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Accepted Paper:

Imagined Futures and Resistance to Official Expertise during the Covid-19 Crisis: A Content Analysis of the Anti-Vaccination Discourse in Romania  

Author:

Simona - Nicoleta Vulpe (Interdisciplinary School of Doctoral Studies, University of Bucharest)

Paper short abstract:

Between governmental measures for COVID-19 and Constitutional Court’s decisions delegitimizing such measures in Romania, anti-vax actors aim to instil resistance to medical expertise and political decisions. Online narratives link past, present and plausible futures to defy regulations.

Paper long abstract:

The late modern society has placed a great emphasis on responsibility and accountability as values that should govern social conduct during crises. Recent events caused by the COVID-19 pandemic disrupted social life, leaving us prey to the uncertainty. Health risks are increasingly pressing, and predictions regarding the availability of an anti-coronavirus vaccine are rather discouraging. Under these circumstances, anti-vaccination actors try to assign responsibility by denouncing experts’ manipulation of information, governmental policies of surveillance and control, and the politically and commercially profitable haste of the current process of developing the vaccine. Through a content analysis of Facebook posts from a Romanian anti-vaccination page, I discuss the role of imagined futures in justifying anti-vaccination stances and assigning responsibility for the management of the COVID-19 crisis. As opposing mandatory vaccination in particular and official medical expertise in general are positioned both as an individual act and a political act, its meaning is sustained in a narrative that links past, present, and plausible futures. I observe a shift in discursive strategies made by users during 2020, after the Constitutional Court declared unconstitutional the governmental measures for managing the pandemic. I discuss the role of this shift in anti-vaccination and anti-coronavirus instigations and also in valuing the political efficacy of resistance to official medical expertise.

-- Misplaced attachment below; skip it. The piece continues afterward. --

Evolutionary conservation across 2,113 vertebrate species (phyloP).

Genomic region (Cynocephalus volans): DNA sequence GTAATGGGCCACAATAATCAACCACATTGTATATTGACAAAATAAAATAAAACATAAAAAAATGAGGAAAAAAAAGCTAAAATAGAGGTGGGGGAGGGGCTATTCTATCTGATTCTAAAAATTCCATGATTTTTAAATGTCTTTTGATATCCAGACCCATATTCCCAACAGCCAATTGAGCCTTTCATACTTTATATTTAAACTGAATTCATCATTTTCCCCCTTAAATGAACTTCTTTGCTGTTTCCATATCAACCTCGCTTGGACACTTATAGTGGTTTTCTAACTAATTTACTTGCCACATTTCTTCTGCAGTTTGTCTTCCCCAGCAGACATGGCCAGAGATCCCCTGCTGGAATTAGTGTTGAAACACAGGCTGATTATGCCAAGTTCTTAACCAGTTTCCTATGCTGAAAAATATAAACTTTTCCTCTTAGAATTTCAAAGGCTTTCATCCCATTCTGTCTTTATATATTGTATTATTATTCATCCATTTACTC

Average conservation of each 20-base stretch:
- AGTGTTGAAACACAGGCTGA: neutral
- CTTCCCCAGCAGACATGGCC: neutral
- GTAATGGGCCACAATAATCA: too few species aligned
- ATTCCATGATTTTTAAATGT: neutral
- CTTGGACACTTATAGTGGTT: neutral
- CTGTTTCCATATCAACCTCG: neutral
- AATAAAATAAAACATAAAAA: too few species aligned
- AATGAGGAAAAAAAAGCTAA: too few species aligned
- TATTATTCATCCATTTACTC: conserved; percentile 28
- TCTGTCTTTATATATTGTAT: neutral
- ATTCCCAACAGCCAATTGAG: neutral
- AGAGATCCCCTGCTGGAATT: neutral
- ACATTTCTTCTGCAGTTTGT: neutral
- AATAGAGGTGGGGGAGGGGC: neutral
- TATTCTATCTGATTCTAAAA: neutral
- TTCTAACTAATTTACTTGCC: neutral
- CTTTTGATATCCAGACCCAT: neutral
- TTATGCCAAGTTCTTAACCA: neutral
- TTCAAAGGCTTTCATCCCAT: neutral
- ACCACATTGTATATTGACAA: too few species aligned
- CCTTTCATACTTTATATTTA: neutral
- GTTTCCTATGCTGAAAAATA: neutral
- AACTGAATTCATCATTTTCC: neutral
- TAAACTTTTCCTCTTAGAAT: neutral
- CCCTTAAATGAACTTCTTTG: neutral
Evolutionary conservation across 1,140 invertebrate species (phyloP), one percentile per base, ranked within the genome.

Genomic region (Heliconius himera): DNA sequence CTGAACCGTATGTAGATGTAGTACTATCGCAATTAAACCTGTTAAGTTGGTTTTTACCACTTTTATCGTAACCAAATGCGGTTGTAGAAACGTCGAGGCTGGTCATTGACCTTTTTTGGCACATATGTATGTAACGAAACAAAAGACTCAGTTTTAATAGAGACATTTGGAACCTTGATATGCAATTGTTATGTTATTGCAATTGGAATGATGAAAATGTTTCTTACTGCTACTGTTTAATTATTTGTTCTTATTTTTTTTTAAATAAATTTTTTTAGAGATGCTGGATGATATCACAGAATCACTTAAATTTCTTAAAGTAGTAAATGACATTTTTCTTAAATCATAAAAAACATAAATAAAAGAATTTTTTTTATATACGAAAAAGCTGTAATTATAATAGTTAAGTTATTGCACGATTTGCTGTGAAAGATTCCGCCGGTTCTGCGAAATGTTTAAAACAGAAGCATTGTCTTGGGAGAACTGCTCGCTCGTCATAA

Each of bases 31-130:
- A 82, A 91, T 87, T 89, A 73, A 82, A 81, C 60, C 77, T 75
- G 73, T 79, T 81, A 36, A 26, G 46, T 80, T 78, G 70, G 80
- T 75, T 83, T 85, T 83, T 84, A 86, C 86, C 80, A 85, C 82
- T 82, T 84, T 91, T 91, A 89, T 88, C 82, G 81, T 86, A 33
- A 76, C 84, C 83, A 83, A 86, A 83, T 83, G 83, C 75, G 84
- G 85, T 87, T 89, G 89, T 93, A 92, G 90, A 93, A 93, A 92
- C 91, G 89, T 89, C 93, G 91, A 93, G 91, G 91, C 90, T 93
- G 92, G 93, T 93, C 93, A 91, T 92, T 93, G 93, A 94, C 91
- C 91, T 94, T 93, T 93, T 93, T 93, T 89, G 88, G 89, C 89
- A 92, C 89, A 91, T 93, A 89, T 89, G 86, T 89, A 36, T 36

Panel Irre10a
Temporality and (ir)responsibility within crises I